Surfing the Web without a browser? L&H, known for its dictation and text-to-speech products, on Tuesday demonstrated upcoming technology that allows users to talk to the Internet - and have it talk back.
At a press conference at the Comdex show on Tuesday, L&H demonstrated a number of new products as well as offering a glimpse of new Internet technology.
In a demonstration, the user asked his computer (in spoken English): "What's the weather like in New York?" There was an almost instant response, in a very natural sounding female English voice.
The demo used L&H's natural language understanding technology to grasp the user's question, then went out on the Web to find the information and read it out using a new text-to-speech system.
Because the system does not bother to download the images from the Web sites it consults, it can come back with almost instant responses, said L&H president and CEO Gaston Bastiaens.
The technology is expected to be embedded in products by the middle of next year, said Bastiaens.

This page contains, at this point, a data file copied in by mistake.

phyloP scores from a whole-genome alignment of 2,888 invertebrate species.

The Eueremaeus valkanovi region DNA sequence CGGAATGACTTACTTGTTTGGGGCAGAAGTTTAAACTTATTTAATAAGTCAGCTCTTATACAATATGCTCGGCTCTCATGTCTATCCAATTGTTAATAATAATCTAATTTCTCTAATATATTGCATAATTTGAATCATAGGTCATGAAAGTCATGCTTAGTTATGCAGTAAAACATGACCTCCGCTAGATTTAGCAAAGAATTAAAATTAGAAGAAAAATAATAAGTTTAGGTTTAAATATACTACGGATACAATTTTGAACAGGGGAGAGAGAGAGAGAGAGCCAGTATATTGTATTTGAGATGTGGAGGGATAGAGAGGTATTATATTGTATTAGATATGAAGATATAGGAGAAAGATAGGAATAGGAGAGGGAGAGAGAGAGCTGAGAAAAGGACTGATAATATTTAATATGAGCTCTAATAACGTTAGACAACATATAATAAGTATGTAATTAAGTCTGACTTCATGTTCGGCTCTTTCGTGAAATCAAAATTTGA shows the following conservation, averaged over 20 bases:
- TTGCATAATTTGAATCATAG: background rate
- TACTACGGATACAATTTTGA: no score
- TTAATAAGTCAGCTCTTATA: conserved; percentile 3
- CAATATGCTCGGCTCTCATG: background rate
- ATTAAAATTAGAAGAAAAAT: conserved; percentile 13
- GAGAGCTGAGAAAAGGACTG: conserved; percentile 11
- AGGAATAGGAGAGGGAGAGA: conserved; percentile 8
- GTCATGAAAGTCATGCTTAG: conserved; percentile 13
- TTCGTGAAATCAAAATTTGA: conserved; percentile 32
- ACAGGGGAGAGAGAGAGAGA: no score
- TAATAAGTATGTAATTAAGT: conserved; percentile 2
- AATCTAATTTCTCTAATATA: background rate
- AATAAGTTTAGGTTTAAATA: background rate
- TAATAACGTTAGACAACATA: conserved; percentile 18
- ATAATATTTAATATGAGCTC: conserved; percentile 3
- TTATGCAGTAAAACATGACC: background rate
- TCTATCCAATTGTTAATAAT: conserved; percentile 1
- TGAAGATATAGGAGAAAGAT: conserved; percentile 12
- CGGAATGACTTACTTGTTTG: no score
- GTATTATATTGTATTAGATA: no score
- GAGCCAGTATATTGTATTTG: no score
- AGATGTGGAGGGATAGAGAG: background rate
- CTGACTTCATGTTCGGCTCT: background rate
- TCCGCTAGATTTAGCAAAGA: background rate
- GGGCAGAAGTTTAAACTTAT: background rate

At Comdex, L&H is launching a consumer oriented version of its successful dictation technology, L&H Now You're Talking Deluxe. As well as (English language) dictation, the package also offers a set of speech enabled, speech activated utilities such as a speaking clock and calculator and a basic scheduler. The software also allows users to control the basic operations in Office 95 and 97 by voice.
Now You're Talking Deluxe requires a 166MHz Pentium with MMX and 48Mbytes of Ram. It will sell for $99.95.
L&H also introduced Talking Max, a speech enabled Tamagotchi-like virtual parrot that will resell for $29.95.
Natural language technology for the PC and consumer devices has been around for some years, without ever really hitting the mainstream. But at this year's Comdex, the sheer number and increased quality of products, as well as the lower pricing, suggests that a breakthrough may be imminent.
Competitors such as IBM (with its Viavoice technology) and Dragon are also demonstrating their wares at Comdex.
"What sets us apart is that we are way ahead of the field in natural language understanding," said Bastiaens. "Computers have to start understanding what people say, not just recognise speech."
L&H, which formerly went by the somewhat more unwieldy name of Lernout & Hauspie Speech Products, is a Belgian company traded on the Nasdaq exchange. Microsoft is a minority shareholder.
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